Sen. Raphael Warnock Identifies Insulin Deserts, Proposes Cap on Costs

U.S. Sen. Raphael Warnock, on World Diabetes Day, Tuesday, Nov. 14 unveiled a plan to cap the cost of insulin at $35 a month for Americans with diabetes. Walker working with other senate democrats was successful in winning the battle to enact the Inflation Reduction Act passed by Congress in 2022 successfully capping the cost of insulin for Medicare enrolees.

Now he and Lousiana senator John Kennedy are working to impose a $35 cap on the cost of insulin for Medicare enrollees and now he is looking to extend that benefit to others stricken with the disease.

During the World Diabetes Day reveal Warnock identified what he called “insulin deserts” in more than 25 percent of the nation’s communities, with 105 of those being in Georgia.

Warnock and Kennedy say the inability of residents in many of these areas to access costly medications, including insulin is a scourge on the overall health of the nation and contribute to poor health outcomes in these affected populations.  contributing to the region’s widespread poor health outcomes.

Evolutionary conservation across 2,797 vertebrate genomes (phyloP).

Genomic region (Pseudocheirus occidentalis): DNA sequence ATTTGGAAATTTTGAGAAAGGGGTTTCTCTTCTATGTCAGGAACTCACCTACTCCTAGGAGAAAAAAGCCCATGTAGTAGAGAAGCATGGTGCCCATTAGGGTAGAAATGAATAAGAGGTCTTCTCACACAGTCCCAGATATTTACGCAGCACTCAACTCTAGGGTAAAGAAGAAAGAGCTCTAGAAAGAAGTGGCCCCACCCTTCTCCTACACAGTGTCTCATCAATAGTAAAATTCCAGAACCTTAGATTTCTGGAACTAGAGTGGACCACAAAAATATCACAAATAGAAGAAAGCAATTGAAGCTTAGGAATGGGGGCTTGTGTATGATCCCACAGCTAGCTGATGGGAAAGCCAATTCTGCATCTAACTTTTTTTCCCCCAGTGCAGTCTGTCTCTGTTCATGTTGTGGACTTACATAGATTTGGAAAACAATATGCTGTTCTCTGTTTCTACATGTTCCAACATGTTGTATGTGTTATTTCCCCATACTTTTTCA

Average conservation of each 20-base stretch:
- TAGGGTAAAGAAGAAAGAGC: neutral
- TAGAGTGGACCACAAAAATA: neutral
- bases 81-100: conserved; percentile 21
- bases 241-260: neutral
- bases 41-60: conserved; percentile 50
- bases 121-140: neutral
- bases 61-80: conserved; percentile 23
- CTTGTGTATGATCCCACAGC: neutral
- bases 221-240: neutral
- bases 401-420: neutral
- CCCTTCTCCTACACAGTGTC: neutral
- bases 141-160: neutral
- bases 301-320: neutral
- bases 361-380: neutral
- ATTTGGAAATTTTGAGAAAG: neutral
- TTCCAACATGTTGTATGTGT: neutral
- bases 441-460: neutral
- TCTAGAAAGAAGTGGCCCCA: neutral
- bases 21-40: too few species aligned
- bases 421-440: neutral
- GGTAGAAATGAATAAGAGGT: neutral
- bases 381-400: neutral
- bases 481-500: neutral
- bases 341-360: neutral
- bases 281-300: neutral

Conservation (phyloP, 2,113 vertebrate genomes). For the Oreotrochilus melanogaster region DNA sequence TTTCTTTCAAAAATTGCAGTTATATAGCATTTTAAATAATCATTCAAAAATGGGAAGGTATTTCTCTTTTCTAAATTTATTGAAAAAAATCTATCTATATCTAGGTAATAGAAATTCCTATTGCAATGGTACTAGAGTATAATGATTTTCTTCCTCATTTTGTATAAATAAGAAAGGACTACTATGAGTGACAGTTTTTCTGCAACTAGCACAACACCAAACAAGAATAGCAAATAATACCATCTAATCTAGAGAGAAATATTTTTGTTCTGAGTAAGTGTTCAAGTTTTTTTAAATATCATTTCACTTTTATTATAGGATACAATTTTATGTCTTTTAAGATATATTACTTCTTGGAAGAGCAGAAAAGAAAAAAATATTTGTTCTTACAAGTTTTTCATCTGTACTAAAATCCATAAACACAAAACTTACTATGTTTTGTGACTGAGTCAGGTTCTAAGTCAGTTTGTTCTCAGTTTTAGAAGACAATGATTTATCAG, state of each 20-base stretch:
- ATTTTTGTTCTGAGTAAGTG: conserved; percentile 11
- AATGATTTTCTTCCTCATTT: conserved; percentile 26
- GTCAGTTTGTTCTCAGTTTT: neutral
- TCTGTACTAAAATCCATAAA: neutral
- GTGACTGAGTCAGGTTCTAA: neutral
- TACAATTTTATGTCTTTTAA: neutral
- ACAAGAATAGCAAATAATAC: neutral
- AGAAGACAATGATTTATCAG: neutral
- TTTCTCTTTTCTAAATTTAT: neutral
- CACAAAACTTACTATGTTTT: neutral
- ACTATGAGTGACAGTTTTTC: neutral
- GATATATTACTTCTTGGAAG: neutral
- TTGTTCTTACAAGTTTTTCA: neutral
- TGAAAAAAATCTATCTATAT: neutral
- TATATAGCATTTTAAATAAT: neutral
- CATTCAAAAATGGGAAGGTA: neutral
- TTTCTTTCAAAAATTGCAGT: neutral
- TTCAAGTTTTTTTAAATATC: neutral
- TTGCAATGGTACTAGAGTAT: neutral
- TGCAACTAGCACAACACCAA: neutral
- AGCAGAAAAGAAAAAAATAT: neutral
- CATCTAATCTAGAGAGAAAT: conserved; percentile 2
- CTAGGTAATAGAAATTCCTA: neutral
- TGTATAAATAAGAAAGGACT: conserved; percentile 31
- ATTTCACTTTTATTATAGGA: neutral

Warnock pointed out in a study undertaken by his office, Insulin Deserts, the Urgency of Lowering the Cost of Insuil for everyone, that in the early 1920s, researchers discovered that injecting insulin into a diabetic 14-year-old would lower blood glucose levels and save the child’s life. Knowing the life-saving capabilities of this newly discovered drug, the researchers sold the patent to the University of Toronto for only $1.

“Despite progress over the last few years to lower out-of-pocket costs of insulin, unaffordable insulin remains pervasive across the country,” the study states. “This report confirms the need for legislation to make insulin affordable for both privately insured and uninsured Americans.

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